The central theme of this novel is loss. In many different forms. And getting lost and being lost, and losing as well as never reaching what we want. The people in this little universe that is Sputnik Sweetheart all chase something. Most of them love someone who loves someone else. They feel trapped and isolated like little satellites circling aimlessly through space.

So that’s how we live our lives. No matter how deep and fatal the loss, no matter how important the thing that is stolen from us – that is snatched right out of our hands – even if we are left completely changed people with only the outer layer of skin from before, we continue to play out our lives this way, in silence. We draw ever nearer to our allotted span of time, bidding it farewell as it trails off behind. Leaving behind a feeling of immeasurable emptiness.

They also chase dreams that seem unreachable. Sumire who wants to become a writer, can’t write a real novel, Miu who wanted to become a pianist had to give up the piano.

And there are the side stories of lost animals. Sumire had  a little tortoise-shell cat that climbs a tree and is never seen again. K had a little dog, his only childhood friend, whom he loses too. And there are the black cats. Since I am an owner of black cats I could relate to this very well. Many of Murakami’s novels are populated by black felines.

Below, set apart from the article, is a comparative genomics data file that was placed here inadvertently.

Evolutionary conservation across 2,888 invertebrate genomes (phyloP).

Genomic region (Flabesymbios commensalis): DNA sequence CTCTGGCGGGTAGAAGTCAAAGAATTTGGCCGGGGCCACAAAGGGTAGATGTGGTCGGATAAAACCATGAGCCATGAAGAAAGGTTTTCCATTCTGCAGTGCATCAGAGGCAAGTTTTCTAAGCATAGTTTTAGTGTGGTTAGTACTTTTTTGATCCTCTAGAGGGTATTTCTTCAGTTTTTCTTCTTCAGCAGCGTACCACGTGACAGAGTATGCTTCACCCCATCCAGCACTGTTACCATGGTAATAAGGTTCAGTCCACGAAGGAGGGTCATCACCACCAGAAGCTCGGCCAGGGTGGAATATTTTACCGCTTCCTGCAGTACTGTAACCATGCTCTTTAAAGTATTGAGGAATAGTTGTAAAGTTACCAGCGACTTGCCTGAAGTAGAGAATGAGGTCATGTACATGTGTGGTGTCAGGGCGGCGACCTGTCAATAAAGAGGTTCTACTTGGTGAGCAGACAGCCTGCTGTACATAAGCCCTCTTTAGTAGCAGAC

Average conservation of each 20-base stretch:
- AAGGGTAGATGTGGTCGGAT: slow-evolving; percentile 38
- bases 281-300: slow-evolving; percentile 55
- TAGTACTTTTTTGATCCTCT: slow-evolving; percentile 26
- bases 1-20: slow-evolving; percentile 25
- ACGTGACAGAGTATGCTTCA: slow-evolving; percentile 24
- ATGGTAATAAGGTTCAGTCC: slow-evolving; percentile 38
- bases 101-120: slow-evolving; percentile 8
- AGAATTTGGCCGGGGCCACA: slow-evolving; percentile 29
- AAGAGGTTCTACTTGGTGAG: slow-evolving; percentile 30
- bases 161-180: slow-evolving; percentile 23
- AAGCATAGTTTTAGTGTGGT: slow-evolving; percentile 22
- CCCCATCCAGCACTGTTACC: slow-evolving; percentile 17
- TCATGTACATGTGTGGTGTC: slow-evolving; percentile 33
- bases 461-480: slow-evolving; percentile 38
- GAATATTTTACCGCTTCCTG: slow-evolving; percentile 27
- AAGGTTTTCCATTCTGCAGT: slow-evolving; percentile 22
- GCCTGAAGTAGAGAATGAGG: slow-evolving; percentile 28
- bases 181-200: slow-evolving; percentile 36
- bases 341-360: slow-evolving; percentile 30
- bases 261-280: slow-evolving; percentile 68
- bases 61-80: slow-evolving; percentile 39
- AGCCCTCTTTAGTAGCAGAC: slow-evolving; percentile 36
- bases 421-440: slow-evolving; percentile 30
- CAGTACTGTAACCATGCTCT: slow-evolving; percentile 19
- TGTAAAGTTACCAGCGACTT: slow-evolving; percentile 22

K’s and Sumire’s love and friendship is a very beautiful one. They are both loners and bookish people who talk endlessly on the phone. It is sad that Sumire does absolutely not feel attracted to K. Despite the attraction Sumire’s feels for Miu, K is her true love.

I have read a few newspaper articles that came out at the time of the publication of Sputnik Sweetheart in Germany and quite a lot of them stated that Murakami wasn’t really a Japanese author because there are endless references to European culture. It is true, that this is surprising. In this novel, he enumerates many European composers like Mozart and Brahms, and also European performers. Apart from one book, Soseki’s novel Sanshiro, every book, movie or city that is mentioned is European.

Does the fact that a Japanese author cites so many European things make him less of a Japanese writer? I absolutely don’t think so and believe that on the very contrary,  this is a typically Japanese novel. The excellent evocation of futility of beauty for one thing, but then also the mix of genres (adventure story, ghost story, detective and love story) and the quoting of books. And quoting is only one thing, there is also a subtle intertextuality. Does K not remind us of the K in Kafka’s book? And the Doppelgänger motif is reminiscent of a lot of German literature.

Maybe we have to study modern Japanese paintings to be able to get Murakami.

Be it as it may, I’m extremely glad I read this book and am looking forward to the next one.

As a little visual impression of Murakami’s books I attached another Murakami’s work.

Both paintings are by Takashi Murakami.

This was my first Murakami for the Haruki Murakami Reading Challenge. Other reviews of this and other Murakami novels can be found there.